What do the United States, Russia and Saudi Arabia have in common? All three nations have, based on credible reports, intentionally dropped bombs on working medical facilities in Afghanistan, Syria and Yemen, respectively.
The Associated Press reports that U.S. special forces operating in Kunduz ordered airstrikes on a known Doctors Without Borders hospital, perhaps in the mistaken belief that the hospital contained Taliban fighters, despite what DWB (or MSF) had previously told the U.S. forces– no insurgents were in the hospital compound. Not at all in dispute was that there were wounded people being treated in the hospital, which, under the laws of war (in which we attempt to make humane that which is inherently inhumane), makes destroying a hospital illegal.
Meanwhile in Sarmin, Syria, a field hospital was hit by Russian airstrikes on Oct. 20, killing two Syrian American Medical Society personnel and 10 civilians, and injuring 28. Russia has, according to SAMS, bombed eight other hospitals in Syria since the Russians joined the violent mayhem currently tearing apart Syria and sending millions of its people fleeing to Europe.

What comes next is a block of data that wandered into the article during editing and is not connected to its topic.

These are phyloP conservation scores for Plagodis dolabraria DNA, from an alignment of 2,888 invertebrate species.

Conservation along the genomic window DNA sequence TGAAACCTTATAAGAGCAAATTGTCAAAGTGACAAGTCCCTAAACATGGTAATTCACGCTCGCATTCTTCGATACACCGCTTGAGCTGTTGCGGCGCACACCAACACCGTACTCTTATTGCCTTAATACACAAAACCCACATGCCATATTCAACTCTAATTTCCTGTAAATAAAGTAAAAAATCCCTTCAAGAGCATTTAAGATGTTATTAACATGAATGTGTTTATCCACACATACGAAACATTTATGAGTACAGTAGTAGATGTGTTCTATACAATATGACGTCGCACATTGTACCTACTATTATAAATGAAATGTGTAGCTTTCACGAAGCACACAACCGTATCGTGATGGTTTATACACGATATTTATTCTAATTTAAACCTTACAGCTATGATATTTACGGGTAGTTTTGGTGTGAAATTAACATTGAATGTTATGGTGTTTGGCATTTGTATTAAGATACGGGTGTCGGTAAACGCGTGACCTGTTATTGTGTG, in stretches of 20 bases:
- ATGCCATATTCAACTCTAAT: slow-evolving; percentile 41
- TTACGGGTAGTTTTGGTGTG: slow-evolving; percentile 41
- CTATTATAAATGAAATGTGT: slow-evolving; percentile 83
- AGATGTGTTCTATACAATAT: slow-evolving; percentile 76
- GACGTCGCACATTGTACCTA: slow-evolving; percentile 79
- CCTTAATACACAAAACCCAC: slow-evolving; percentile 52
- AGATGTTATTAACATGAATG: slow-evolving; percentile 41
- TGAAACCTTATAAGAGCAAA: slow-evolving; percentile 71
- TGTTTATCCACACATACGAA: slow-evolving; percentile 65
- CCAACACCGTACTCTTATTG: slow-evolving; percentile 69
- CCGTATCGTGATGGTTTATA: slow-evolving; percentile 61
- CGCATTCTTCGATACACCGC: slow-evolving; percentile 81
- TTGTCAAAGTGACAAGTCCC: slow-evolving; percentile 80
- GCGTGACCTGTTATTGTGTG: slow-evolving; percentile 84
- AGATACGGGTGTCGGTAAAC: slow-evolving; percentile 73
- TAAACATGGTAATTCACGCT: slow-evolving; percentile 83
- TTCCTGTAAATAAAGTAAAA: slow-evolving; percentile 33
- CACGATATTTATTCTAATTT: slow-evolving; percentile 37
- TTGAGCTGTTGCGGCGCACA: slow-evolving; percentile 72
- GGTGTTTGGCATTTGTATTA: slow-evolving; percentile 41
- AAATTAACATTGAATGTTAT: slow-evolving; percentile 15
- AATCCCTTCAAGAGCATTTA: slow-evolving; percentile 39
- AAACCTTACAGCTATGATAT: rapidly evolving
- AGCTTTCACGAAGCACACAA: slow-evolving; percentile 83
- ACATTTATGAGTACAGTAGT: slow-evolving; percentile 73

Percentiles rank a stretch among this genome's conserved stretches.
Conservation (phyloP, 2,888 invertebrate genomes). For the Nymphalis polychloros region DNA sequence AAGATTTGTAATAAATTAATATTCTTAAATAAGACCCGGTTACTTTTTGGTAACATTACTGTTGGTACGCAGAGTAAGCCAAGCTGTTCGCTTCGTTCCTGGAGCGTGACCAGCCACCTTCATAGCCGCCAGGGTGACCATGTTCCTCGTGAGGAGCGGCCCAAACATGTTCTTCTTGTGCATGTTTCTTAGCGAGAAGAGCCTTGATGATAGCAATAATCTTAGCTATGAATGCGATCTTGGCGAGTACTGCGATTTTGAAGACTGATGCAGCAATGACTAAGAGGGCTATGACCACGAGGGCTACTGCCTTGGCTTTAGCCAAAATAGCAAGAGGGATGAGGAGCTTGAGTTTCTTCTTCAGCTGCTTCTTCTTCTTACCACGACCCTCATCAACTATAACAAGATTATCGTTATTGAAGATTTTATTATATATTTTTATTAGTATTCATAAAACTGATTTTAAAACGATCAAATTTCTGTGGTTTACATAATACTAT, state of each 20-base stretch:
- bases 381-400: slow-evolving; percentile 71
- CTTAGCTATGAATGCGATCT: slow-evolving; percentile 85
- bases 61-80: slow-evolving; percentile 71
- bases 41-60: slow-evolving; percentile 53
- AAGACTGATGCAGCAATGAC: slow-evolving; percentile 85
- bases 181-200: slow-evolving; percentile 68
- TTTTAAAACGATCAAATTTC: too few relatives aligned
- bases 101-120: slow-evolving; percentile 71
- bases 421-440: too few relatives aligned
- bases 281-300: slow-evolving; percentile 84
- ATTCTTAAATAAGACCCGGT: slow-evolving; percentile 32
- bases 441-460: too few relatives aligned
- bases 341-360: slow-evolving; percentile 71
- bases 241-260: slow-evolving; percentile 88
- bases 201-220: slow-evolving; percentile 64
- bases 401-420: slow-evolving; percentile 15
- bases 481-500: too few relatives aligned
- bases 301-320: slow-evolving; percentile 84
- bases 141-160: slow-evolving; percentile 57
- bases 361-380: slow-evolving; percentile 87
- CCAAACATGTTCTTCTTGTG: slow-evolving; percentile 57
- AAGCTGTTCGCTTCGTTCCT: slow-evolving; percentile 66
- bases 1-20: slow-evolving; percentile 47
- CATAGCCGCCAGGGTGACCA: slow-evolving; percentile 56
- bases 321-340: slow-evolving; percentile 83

And today a report from Yemen that another Doctors Without Borders hospital was hit by missiles launched from an aircraft of the Saudi-led, U.S.-backed coalition fighting Houthi rebels. One patient was in critical condition. DWB had made sure the location of the hospital was known to the Saudi coalition. The U.S. administration is now concerned about the perception of its support of the airstrikes in Yemen which have already killed some 1,500 civilians.
Yes, we can give everyone the benefit of the doubt, chalking the bombing of hospitals up to the “fog of war.” But beneath the “fog” is something far more elemental– the inhumane folly of war itself, the mistaken idea that we can limit the destruction and death and play by the rules, honor the law. What these airstrikes show is that however much nations insist on fighting wars honorably, the ultimate law of war is victory at any cost. And the cost is our humanity.